In our EE lab, we had to build the following amplifier. enter image description here It is from this lab manual, page 40.

A week ago, I built it successfully, with 2n3904/3906 and d44vh10/ d45vh10 for the power amplifiers (Q3,Q4). It was driving an 8ohm speaker and all worked fine. I put my circuit in a box and came back this week to demonstrate its operation to the lab instructor but suddenly my circuit just oscillated at a very high frequency and nothing I did could correct it. I have rebuilt it twice now and somehow it is stable until I apply a signal and increase the volume - then it just goes crazy. At one point it worked perfectly fine when \$R_L\$ was a 10K resistor. Once I connected the speaker, it just went crazy and the transistors started heating up. What could be causing this instability and how can I correct it?

I have noticed the issue is at the output stage - when I remove the op amps and connect the midpoint between the diode pairs to ground, it still goes crazy so I think the problem is within the transistor part.

Component Values:

  • R1=R2=5k
  • R3=R4=1ohm
  • Vsupply = +/- 15V
  • Op Amps: ua741 8-dip
  • 1
    \$\begingroup\$ You should add component values and supply voltage numbers in the schematic. Assuming certain values for those then my bet is that your circuit is OK (it is stable with a light load) but your practical setup isn't OK. When you load the output stage, large currents can flow. There will always be series resistances of contacts and wires which can cause unexpected effects. Can your supply handle the currents? Do you have enough supply decoupling? Does your buildup look similar to how it is done in a commercial amplifier? Open a old audio amp and learn from that. \$\endgroup\$ Oct 25, 2017 at 19:31
  • 1
    \$\begingroup\$ Crappy design using \$R_1\$ and \$R_2\$. You'll learn why in time. But I'm not suggesting that's not your problem. Aside from good advice already about adequate bypassing, I think \$IC_3\$ is oscillating and you need to think adding some compensation to it. \$\endgroup\$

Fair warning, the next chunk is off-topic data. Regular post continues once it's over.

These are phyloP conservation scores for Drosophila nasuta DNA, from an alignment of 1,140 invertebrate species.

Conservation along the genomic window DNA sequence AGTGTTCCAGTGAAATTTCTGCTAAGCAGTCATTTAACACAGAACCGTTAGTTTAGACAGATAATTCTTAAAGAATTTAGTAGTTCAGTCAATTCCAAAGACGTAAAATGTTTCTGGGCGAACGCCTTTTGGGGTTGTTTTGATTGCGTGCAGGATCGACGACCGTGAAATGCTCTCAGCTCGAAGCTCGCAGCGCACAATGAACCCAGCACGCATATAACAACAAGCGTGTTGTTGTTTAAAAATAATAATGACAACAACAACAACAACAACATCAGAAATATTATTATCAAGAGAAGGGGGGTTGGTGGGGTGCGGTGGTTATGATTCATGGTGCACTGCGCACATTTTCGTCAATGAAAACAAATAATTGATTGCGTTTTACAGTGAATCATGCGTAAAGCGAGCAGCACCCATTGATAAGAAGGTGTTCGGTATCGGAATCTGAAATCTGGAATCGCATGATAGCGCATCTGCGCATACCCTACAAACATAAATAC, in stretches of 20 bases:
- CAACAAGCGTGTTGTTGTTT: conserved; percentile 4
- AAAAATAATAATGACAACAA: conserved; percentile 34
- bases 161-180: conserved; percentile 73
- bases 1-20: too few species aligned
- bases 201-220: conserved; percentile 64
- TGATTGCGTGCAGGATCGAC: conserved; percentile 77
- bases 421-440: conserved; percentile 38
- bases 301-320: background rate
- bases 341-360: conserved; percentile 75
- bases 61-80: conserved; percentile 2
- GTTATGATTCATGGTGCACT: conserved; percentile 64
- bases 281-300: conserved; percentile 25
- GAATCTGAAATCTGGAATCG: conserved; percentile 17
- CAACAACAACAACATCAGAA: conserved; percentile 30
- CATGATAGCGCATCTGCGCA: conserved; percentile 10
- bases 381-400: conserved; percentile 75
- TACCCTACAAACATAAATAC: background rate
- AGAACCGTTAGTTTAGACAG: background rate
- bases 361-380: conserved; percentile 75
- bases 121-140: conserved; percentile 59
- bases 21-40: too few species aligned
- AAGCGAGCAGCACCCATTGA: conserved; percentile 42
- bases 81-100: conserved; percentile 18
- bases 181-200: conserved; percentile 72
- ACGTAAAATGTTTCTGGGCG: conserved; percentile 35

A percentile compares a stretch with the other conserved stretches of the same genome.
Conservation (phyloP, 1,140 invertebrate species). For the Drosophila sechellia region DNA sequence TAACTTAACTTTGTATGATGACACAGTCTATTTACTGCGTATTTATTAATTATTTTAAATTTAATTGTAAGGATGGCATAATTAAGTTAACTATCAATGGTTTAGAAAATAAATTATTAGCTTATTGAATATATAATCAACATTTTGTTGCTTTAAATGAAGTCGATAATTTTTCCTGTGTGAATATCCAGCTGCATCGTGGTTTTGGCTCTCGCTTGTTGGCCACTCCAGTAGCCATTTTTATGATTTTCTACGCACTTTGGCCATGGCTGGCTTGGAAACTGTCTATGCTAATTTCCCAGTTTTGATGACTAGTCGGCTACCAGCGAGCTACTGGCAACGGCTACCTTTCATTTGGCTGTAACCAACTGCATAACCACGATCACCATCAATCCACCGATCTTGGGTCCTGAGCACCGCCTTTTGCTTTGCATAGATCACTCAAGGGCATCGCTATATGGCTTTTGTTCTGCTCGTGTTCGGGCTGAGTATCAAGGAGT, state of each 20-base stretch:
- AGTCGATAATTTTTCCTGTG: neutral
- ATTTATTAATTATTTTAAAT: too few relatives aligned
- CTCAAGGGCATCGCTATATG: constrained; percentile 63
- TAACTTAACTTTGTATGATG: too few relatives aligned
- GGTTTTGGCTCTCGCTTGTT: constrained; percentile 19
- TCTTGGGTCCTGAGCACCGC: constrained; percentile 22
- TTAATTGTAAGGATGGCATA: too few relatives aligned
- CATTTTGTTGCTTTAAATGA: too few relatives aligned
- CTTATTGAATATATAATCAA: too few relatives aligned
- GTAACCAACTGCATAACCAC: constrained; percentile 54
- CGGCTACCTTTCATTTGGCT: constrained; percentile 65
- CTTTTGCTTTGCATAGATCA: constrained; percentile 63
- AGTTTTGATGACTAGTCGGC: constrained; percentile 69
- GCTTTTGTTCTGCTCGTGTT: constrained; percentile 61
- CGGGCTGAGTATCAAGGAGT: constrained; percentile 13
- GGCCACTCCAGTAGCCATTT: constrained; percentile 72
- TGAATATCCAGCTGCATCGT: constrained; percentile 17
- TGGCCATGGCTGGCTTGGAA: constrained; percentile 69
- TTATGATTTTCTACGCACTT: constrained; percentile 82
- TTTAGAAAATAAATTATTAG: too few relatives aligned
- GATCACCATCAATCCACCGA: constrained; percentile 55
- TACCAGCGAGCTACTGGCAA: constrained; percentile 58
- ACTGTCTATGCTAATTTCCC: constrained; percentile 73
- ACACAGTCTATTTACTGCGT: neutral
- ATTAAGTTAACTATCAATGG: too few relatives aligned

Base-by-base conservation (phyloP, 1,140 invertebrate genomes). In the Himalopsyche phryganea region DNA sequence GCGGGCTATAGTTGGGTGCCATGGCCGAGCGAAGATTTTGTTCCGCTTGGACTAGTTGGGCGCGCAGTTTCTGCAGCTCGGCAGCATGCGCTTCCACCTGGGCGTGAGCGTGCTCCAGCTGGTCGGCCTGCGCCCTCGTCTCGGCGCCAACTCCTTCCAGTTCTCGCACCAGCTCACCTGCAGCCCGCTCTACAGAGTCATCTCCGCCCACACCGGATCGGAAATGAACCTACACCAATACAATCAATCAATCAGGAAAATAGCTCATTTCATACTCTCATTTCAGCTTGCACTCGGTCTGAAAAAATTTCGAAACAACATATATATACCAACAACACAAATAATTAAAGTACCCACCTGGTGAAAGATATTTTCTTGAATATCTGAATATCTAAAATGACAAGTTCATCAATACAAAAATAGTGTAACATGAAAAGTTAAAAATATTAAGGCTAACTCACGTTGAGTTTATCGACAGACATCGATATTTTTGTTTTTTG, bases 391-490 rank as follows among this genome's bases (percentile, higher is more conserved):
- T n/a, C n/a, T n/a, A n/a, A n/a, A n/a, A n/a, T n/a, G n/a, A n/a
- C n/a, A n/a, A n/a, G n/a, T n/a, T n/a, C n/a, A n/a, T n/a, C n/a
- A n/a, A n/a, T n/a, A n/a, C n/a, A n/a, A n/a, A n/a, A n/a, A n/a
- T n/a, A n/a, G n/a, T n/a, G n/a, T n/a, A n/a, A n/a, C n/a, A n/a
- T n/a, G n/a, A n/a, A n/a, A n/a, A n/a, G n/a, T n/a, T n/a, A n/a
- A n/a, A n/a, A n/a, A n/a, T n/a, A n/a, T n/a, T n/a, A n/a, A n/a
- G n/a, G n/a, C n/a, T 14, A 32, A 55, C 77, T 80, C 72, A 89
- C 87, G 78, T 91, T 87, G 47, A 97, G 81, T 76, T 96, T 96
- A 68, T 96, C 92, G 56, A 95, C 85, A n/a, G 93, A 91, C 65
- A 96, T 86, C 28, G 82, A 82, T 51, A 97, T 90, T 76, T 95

– jonk
    Oct 25, 2017 at 19:50
  • \$\begingroup\$ You might add a small resistor in series with the load. Say 0.1 or 0.2 Ohms. I think Jonk is right that IC3 may be oscillating when the real load is applied. This small resistor will isolate the op-amp slightly from the load impedance. \$\endgroup\$
    – user57037
    Oct 26, 2017 at 4:49
  • \$\begingroup\$ @Bimpelrekkie: I added component values. sorry about that. \$\endgroup\$
    – user64054
    Oct 26, 2017 at 15:25
  • \$\begingroup\$ @mkeith: I don't have a resistor that can handle the 6W unfortunately; any alternatives? \$\endgroup\$
    – user64054
    Oct 26, 2017 at 15:28

1 Answer 1


When loaded, the power supplies may be going into current limiting.

Increase the current limiting, and add large bypass capacitors, located right from +15v (collector Q3) to bottom wire of load. Also bypass the -15v, similarly.


Your Answer

By clicking “Post Your Answer”, you agree to our terms of service and acknowledge you have read our privacy policy.